Congressman Out to Personally Prove Women Couldn't Possibly Graduate from Ranger School

Shouldn't you be making laws or something?

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Update, 9/23: According to a letter obtained by People, a congressman has asked the Pentagon's top Army leader to produce documents related to the performance of the women who began Ranger School at Fort Benning, Georgia earlier this year.

A source close to the investigation says Rep. Steve Russell, R-Okla., took it upon himself to make the request after hearing that the women "got special treatment and played by different rules," such as carrying lighter equipment, undergoing pre-training not given to male candidates, and being allowed to redo phases. 

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"The training of our combat warriors is paramount to our national defense," wrote Russell, a combat veteran and Ranger graduate. "In order to ensure that the Army retains its ability to defend the nation, we must ensure that our readiness is not sacrificed."

An Army spokesperson insists that no standards were lowered and that First Lts. Kristen Griest and Shaye Haver "accomplished the very same demanding standards of Ranger School as previous classes."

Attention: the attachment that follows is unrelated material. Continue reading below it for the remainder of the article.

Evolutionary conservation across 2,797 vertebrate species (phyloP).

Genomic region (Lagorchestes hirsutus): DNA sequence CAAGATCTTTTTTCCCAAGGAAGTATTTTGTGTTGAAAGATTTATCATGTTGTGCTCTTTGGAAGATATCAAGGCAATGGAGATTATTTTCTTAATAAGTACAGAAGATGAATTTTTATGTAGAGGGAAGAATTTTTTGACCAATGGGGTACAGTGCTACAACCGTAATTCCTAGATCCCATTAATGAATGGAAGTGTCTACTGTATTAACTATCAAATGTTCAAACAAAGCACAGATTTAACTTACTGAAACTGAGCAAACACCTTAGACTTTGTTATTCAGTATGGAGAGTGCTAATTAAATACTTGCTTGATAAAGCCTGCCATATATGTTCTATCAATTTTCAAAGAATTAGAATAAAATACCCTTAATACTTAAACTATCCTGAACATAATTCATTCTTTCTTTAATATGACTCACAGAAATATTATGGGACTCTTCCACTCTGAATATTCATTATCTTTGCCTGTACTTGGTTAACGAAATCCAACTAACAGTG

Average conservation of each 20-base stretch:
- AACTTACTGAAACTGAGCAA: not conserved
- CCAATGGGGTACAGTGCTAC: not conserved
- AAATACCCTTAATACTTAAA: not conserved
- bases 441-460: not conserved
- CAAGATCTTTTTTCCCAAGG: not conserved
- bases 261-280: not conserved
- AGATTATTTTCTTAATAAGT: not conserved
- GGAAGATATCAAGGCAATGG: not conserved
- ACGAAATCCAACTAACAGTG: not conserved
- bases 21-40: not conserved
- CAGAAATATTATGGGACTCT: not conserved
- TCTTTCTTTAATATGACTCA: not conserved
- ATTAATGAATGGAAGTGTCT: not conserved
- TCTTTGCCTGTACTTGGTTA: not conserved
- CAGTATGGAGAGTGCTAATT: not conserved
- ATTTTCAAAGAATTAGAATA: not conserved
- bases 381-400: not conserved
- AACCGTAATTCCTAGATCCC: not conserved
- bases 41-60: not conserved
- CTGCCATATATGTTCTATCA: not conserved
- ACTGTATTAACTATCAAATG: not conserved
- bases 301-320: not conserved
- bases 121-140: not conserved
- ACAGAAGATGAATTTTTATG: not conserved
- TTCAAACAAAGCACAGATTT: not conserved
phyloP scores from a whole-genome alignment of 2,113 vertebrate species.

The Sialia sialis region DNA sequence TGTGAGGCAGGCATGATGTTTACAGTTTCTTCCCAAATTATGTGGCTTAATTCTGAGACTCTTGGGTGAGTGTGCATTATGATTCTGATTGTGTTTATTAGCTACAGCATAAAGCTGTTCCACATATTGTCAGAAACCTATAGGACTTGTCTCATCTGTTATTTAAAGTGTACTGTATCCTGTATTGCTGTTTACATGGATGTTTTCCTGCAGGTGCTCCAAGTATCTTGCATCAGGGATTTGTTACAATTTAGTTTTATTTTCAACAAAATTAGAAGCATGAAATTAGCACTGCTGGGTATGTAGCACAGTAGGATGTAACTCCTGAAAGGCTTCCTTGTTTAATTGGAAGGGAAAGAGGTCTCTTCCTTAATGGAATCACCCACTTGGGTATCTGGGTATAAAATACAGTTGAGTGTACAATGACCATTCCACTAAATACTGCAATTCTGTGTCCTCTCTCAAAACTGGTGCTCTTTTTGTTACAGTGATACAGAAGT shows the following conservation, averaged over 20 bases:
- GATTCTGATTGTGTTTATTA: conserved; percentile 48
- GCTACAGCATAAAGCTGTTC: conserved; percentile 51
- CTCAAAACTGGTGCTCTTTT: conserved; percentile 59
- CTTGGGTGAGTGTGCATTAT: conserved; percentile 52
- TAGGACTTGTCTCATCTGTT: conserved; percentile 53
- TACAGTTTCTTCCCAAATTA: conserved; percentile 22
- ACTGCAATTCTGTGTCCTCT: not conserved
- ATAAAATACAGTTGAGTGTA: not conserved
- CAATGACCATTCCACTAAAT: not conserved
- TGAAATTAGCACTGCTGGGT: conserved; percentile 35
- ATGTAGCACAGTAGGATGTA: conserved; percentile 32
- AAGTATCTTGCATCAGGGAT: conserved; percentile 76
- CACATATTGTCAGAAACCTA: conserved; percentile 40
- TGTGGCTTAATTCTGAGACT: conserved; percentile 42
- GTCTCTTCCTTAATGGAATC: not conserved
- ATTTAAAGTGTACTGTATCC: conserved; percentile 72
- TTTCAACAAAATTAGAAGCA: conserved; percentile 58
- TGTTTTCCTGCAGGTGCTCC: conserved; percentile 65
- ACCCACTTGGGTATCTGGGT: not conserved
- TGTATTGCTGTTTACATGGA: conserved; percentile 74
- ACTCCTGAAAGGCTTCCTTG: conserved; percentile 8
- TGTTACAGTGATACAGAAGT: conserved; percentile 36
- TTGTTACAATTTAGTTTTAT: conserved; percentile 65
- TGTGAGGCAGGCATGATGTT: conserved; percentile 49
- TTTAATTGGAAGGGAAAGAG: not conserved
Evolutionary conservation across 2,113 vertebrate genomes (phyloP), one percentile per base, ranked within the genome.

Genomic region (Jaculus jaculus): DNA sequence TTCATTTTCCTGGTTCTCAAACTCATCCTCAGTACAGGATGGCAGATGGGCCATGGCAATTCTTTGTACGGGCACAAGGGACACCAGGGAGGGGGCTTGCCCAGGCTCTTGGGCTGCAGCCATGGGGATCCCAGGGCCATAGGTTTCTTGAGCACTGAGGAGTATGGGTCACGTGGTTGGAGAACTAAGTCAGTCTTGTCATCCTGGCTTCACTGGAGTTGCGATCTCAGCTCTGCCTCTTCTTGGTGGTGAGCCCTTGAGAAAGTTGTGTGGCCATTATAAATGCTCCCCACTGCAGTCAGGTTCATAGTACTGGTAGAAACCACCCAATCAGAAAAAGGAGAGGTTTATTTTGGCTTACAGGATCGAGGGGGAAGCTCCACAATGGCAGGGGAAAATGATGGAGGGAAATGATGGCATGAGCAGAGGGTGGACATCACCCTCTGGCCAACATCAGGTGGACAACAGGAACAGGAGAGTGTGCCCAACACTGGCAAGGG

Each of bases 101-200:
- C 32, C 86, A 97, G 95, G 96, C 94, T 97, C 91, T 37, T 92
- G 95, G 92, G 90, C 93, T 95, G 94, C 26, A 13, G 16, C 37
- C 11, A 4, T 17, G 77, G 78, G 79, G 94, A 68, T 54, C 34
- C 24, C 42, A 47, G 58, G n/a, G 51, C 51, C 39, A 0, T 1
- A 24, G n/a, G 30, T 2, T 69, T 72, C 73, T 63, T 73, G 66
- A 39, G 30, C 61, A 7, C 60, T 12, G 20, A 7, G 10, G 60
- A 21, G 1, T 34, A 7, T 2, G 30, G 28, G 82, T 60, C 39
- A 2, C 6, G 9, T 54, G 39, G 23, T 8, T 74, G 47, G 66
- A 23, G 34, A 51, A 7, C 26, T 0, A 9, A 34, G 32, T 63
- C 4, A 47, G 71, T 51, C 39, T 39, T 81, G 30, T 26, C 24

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Original story, 8/18: Two military women just broke a major—and grueling—glass ceiling. The Washington Post reports that women are set to graduate from the Army's Ranger school for the first time in history. 

The two unnamed women will get the sought-after Ranger tab along with the rest of their graduating class at a ceremony in Fort Benning, Georgia. "This course has proven that every soldier, regardless of gender, can achieve his or her full potential,"Army Secretary John McHugh said in an announcement. "We owe soldiers the opportunity to serve successfully in any position where they are qualified and capable, and we continue to look for ways to select, train, and retain the best Soldiers to meet our nation's needs."

Fox News reports that the process takes 62 days overall, and covers woods, mountains, and swamps. Ranger students have to do 49 push-ups, 59 sit-ups, and run five miles in 40 minutes, and then do mock combat missions on little food or sleep. Seventeen other women and hundreds of other men also tried, but failed, to make the cut. The graduates are both in their 20s and both graduates of West Point; they're the first women to graduate since the school began in 1950. 

Alas, there's a catch: the two female graduates still can't apply to join the 75th Ranger Regiment, an even more selective Special Operations group that is still male-only. That could change if the Pentagon opens up all combat units to women, which could happen next year, according to ABC News

To get a glimpse of what the Army's Ranger school puts them through, take a look at this vid:

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